Friday Bullet Points

  • I have found a new love in using superlatives and sweeping generalities in my everyday conversations, e.g. “That was the funniest joke anybody has ever said anytime.”
  • Today Jenks and I spontaneously bumrushed this post on Don’s blog. I encourage anyone with penchant for good times to add noise to the discussion.
  • I have decided that 80% of the field of biology can be described by a diagram in which PacMan is munching on a strand of something while excreting something. Unfortunately, the something on which he muches and the something he excretes matters a lot and must be memorized by graduate students in fields unrelated to PacMan biology.

biology.jpg

 

  • I discovered Peanut Butter and Jelly RNA at lunch today (see Fig. above). Dibs on the patent and profits resulting from derived works.
  • I am going home this weekend, which means free laundry, going out to breakfast, and seeing my dog Zoey. Hooray!
  • I am officially calling “Shotgun” for any car ride with anybody for the rest of my life. Take that, other people. I am also voiding the rule that the car must be in sight to call “shotty” so that my eternal “Shotgun” is valid.
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~ by wcuk on October 12, 2007.

4 Responses to “Friday Bullet Points”

  1. If you want a patent on the “Peanut Butter and Jelly RNA”, “dibs” won’t suffice. You’re going to need to go through the patent application process with the USPTO, which can be costly and time consuming.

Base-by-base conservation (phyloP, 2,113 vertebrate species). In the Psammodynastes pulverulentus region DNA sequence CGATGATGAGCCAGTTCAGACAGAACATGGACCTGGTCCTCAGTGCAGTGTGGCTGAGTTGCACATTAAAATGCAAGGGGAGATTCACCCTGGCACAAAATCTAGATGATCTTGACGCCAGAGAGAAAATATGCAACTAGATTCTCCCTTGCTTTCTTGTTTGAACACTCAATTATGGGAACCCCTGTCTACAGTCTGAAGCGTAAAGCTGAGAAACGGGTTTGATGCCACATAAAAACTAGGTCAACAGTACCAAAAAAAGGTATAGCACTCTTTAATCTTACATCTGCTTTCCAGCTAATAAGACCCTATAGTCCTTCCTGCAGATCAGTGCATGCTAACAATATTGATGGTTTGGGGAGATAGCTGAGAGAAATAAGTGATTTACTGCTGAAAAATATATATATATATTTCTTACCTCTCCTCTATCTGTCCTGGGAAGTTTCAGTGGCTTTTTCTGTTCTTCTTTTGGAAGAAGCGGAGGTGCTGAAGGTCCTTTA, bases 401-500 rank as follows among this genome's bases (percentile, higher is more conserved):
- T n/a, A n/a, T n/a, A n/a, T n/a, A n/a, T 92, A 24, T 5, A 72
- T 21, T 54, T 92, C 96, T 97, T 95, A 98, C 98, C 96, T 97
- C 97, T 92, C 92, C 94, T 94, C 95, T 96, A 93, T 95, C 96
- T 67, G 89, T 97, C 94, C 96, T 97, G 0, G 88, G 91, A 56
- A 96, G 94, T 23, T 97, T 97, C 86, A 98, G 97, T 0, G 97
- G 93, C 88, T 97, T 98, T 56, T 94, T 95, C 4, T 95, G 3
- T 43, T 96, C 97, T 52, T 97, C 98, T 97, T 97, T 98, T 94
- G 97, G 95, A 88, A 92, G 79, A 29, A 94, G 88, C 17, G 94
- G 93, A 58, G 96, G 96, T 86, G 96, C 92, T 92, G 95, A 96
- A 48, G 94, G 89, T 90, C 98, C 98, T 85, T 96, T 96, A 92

You must prove that the item consists of patentable subject matter (a process, machine, manufactured item, or composition of matter).

    Other prerequisites:

    Utility – this is going to be difficult to prove – must be useful, and provide actual, identifiable benefit.

    Novelty – which you may have a problem with – the invention must be new, not already patented or published, or publicly used in the US.

    Non-obviousness – another problematic element – the test is whether the differences between the invention and the prior art are such that the invention “would have been obvious at the time to a person having ordinary skill in the subject area.”

  2. Utility: Immediately after reading this post, I made myself a peanut butter and jelly RNA sandwich. It was delicious.

    Novelty: I had never heard of pbjRNA before, and I pride myself on familiarity with the entirety of humanity’s knowledge.

    Non-obviousness: Since when is it obvious to make a nutritious, tasty, and portable meal out of jelly, peanut-byproduct, and genetic material?

    “Mama C’s Patented PB&J RNA Sandwiches” FTW

  3. Touché, salesman.

  4. Guys, guys, let’s not forget that buried in the legalese and sandwiches of this world are the lives of real, decent people. We can talk about patents, we can talk about pb, we can talk about j, but we cant let our discussion stand between the people and the pbjRNA they deserve. It’s not about money or fame. It’s about love and sharing with our fellow man.

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